Presentation on theme: "Chapter 1 Innovative Management for a Changing World."— Presentation transcript:
Chapter 1 Innovative Management for a Changing World
What do Beaunit Mills, Hercules Powder, and Liebmann Breweries have in common? On 1st Fortune List (1955) On 1st Fortune List (1955) They Don’t Exist Today “BAD Management” Not “Keeping up the Good Work” Not “Keeping up the Good Work” Not adapting to Environmental Changes Not adapting to Environmental Changes
ManagementManagement The attainment of organizational goals in an effective and efficient manner through planning, organizing, leading, and controlling organizational resources Organization A formally structured collection of individuals working toward common (shared) goals.
Organizational Performance Effectiveness : the degree to which the organization achieves a stated goal Efficiency : the use of minimal resources (input) to produce a desired volume of output. Efficient, but not Effective: - Goals not achieved - Goals not achieved Effective, but not Efficient - Wasted Resources - Wasted Resources (You may have to choose between the two.)
The Four Functions of Management Planning Select goals & ways to attain them Organizing Assign responsibility for tasks Leading Use influence to motivate Controlling Monitor activities & make corrections
MANAGEMENT LEVELS AND TIME SPENT ON FUNCTIONS Plan. Organ. Lead. Control. Plan. Organ. Lead. Control. Top 28% 36% 22% 14% Middle 18% 33% 36% 13% Lower 15% 24% 51% 10%
Management Skills Conceptual Skills : cognitive ability to see the organization as a whole and the relationship among its parts Human Skills : ability to work with and through other people and to work effectively as a group member Technical Skills : understanding of and proficiency in the performance of specific tasks.
What Is It Like to Be a Manager? Managerial Activities - Long hours - Most time spent in oral communication - Characterized by variety, fragmentation, and brevity - Fast paced and require a high energy level to be successful Managers give up the right to: - Be one of the gang - Put your self-interest first - Ask others to do things you wouldn’t do - Vent your frustrations - Resist change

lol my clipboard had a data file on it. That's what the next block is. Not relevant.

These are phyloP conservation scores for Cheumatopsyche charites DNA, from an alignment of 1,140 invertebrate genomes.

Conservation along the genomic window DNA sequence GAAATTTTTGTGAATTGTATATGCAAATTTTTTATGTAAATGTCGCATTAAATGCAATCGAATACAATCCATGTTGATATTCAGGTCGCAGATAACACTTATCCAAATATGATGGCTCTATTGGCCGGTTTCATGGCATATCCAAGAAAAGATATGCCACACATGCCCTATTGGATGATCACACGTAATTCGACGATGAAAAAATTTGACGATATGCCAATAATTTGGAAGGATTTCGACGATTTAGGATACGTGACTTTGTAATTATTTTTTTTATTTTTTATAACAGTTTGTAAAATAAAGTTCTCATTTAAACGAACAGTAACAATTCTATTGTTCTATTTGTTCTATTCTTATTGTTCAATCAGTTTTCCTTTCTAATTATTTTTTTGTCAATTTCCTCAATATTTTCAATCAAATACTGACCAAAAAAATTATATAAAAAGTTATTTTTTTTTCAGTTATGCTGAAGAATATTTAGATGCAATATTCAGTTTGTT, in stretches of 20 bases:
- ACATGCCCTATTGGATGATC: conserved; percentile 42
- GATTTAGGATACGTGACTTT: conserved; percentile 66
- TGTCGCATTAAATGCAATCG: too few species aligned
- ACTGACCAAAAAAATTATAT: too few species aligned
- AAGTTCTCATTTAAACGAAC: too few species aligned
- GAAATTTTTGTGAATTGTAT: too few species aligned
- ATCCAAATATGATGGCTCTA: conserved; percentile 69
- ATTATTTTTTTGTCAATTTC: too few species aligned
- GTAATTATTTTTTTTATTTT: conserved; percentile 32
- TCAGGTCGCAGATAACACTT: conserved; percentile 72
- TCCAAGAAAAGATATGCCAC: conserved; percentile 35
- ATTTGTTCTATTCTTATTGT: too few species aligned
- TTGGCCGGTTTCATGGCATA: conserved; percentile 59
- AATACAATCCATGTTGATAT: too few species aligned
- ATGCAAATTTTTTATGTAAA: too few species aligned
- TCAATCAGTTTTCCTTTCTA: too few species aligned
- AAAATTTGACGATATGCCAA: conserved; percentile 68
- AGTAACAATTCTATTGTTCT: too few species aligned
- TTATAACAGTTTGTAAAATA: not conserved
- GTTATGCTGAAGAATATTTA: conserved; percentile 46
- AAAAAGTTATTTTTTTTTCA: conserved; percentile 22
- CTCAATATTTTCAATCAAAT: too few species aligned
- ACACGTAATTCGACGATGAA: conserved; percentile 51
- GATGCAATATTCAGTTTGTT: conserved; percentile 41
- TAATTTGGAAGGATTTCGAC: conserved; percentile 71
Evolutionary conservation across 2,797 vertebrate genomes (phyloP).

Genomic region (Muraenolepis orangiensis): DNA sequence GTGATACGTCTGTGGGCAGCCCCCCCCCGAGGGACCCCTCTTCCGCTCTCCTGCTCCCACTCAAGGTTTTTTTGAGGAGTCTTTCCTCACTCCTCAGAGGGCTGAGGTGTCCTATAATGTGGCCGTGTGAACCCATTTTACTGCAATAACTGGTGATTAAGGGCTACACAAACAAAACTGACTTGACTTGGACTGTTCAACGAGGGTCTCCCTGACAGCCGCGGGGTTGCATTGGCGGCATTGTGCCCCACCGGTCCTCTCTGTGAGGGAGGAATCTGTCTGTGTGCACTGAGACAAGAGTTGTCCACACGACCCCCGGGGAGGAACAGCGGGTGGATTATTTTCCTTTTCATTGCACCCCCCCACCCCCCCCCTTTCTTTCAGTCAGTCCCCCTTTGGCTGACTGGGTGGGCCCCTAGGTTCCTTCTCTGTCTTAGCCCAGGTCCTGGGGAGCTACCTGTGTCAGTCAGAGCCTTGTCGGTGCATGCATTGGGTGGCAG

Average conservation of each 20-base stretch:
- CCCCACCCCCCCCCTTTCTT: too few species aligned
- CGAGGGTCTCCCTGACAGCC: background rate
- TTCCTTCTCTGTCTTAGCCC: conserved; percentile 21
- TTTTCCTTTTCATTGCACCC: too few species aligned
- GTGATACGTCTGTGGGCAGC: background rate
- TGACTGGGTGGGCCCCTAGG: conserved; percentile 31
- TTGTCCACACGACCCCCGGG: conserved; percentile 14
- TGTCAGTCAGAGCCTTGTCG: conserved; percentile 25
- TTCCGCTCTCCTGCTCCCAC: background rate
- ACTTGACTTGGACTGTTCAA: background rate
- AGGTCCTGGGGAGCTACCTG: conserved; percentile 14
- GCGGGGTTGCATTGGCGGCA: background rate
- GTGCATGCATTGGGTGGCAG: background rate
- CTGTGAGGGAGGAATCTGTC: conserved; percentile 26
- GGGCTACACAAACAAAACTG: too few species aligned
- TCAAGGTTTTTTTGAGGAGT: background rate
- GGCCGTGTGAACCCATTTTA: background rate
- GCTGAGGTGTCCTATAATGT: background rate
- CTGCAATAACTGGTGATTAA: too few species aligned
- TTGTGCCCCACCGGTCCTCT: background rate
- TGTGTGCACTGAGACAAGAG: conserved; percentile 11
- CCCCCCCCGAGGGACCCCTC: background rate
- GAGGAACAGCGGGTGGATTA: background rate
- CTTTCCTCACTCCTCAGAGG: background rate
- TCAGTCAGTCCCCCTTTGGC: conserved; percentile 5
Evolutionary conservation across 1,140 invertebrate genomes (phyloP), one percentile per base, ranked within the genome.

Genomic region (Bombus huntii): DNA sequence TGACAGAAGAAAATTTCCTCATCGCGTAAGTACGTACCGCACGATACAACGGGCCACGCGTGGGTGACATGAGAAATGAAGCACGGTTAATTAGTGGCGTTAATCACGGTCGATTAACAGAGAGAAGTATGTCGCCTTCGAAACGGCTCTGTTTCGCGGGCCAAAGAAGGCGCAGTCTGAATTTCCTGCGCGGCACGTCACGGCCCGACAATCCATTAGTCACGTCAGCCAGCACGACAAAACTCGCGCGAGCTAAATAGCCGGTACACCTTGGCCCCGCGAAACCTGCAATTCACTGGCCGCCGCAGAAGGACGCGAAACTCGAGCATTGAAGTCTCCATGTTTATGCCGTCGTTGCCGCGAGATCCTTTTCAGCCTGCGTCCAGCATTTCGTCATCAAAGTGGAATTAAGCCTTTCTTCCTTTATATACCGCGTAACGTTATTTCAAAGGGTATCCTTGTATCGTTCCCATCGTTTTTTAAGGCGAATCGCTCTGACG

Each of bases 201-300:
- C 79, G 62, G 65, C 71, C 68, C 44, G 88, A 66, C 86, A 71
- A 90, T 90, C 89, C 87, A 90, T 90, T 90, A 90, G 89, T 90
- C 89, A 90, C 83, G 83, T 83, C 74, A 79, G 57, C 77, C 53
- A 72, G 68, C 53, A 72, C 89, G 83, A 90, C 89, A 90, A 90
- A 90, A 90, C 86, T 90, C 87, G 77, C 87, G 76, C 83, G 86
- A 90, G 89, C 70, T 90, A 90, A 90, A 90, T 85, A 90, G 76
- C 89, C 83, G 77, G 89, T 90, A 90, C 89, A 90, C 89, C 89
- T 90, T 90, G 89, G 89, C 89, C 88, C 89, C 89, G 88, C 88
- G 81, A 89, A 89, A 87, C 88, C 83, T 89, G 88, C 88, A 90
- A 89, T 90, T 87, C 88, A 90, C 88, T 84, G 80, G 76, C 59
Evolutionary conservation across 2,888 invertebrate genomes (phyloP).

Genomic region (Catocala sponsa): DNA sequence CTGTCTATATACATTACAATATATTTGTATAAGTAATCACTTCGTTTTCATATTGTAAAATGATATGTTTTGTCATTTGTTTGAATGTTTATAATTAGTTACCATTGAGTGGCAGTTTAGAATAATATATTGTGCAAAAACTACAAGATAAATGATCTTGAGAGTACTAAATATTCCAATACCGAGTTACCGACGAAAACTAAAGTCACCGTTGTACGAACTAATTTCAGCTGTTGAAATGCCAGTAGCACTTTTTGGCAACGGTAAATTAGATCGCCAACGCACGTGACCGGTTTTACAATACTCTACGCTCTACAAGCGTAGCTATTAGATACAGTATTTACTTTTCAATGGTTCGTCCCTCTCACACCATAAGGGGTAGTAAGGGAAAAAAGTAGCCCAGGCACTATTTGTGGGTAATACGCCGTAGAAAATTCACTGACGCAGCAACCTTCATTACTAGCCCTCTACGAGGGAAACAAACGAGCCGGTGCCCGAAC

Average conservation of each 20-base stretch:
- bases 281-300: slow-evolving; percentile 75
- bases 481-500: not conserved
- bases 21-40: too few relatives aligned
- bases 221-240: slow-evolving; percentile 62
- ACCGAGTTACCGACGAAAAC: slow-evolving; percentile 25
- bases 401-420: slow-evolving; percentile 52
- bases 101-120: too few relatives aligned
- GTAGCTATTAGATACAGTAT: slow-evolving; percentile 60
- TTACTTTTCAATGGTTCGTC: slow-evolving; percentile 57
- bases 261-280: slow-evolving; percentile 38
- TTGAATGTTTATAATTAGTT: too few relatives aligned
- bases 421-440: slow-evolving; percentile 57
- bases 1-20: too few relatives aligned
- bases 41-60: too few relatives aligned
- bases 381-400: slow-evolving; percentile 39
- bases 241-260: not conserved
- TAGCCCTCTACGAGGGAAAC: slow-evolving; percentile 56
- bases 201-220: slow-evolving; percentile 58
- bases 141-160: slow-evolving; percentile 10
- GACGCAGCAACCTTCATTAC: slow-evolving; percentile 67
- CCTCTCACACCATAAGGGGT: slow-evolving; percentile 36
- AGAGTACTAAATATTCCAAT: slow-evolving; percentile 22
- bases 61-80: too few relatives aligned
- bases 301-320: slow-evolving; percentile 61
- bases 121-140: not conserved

Supervisors’ Responsibilities Plan and schedule work Clarify tasks and gather ideas for improvement Appraise and counsel employees Recommend job assignments and pay Inform employees of organizational goals Inform higher managers of work unit needs and accomplishments Recruit, train, and develop workers Encourage and maintain high and enthusiasm
Informational Roles to develop and maintain information network The monitor seeks current information from many sources. The disseminator transmits information to others both inside and outside the organization. The spokesperson provides official statements to people outside the organization about company policies, actions, or plans.
Interpersonal Roles pertain to relationships with others The figurehead engages in ceremonial activities The figurehead engages in ceremonial activities The leader motivates, communicates, and influences subordinates. The leader motivates, communicates, and influences subordinates. The liaison develops relationships outside his/her unit both inside and outside the organization. The liaison develops relationships outside his/her unit both inside and outside the organization.
Decisional Roles to make choices requiring conceptual & human skills. The entrepreneur initiates change. The resource allocator allocates resources to achieve outcomes. The negotiator bargains for his/her unit. The disturbance handler resolves conflicts.